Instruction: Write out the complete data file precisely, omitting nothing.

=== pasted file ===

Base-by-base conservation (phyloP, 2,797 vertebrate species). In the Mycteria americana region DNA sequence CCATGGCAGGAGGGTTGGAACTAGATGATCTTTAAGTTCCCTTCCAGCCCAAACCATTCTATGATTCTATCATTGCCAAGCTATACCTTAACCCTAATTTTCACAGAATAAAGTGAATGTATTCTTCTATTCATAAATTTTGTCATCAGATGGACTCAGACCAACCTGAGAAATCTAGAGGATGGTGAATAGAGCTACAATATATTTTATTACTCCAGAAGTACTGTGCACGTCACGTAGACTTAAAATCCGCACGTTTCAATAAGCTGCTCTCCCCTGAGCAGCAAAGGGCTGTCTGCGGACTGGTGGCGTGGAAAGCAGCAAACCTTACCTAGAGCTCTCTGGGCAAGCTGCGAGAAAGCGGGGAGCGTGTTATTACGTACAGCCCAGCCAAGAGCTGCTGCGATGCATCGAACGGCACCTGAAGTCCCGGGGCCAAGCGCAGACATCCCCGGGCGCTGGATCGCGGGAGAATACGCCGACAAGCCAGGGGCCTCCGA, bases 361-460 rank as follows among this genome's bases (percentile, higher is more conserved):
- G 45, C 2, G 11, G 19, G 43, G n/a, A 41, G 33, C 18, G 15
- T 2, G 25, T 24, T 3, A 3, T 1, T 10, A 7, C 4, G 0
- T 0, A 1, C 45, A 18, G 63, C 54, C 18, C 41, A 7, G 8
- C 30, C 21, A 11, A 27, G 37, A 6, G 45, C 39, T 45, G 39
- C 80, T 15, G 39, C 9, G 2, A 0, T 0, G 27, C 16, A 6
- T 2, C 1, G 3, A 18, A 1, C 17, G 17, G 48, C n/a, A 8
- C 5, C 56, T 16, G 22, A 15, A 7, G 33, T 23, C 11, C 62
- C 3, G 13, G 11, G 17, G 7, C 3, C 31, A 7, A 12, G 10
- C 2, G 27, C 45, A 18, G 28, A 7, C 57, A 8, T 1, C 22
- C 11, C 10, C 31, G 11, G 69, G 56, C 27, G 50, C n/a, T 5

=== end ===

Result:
Base-by-base conservation (phyloP, 2,797 vertebrate species). In the Mycteria americana region DNA sequence CCATGGCAGGAGGGTTGGAACTAGATGATCTTTAAGTTCCCTTCCAGCCCAAACCATTCTATGATTCTATCATTGCCAAGCTATACCTTAACCCTAATTTTCACAGAATAAAGTGAATGTATTCTTCTATTCATAAATTTTGTCATCAGATGGACTCAGACCAACCTGAGAAATCTAGAGGATGGTGAATAGAGCTACAATATATTTTATTACTCCAGAAGTACTGTGCACGTCACGTAGACTTAAAATCCGCACGTTTCAATAAGCTGCTCTCCCCTGAGCAGCAAAGGGCTGTCTGCGGACTGGTGGCGTGGAAAGCAGCAAACCTTACCTAGAGCTCTCTGGGCAAGCTGCGAGAAAGCGGGGAGCGTGTTATTACGTACAGCCCAGCCAAGAGCTGCTGCGATGCATCGAACGGCACCTGAAGTCCCGGGGCCAAGCGCAGACATCCCCGGGCGCTGGATCGCGGGAGAATACGCCGACAAGCCAGGGGCCTCCGA, bases 361-460 rank as follows among this genome's bases (percentile, higher is more conserved):
- G 45, C 2, G 11, G 19, G 43, G n/a, A 41, G 33, C 18, G 15
- T 2, G 25, T 24, T 3, A 3, T 1, T 10, A 7, C 4, G 0
- T 0, A 1, C 45, A 18, G 63, C 54, C 18, C 41, A 7, G 8
- C 30, C 21, A 11, A 27, G 37, A 6, G 45, C 39, T 45, G 39
- C 80, T 15, G 39, C 9, G 2, A 0, T 0, G 27, C 16, A 6
- T 2, C 1, G 3, A 18, A 1, C 17, G 17, G 48, C n/a, A 8
- C 5, C 56, T 16, G 22, A 15, A 7, G 33, T 23, C 11, C 62
- C 3, G 13, G 11, G 17, G 7, C 3, C 31, A 7, A 12, G 10
- C 2, G 27, C 45, A 18, G 28, A 7, C 57, A 8, T 1, C 22
- C 11, C 10, C 31, G 11, G 69, G 56, C 27, G 50, C n/a, T 5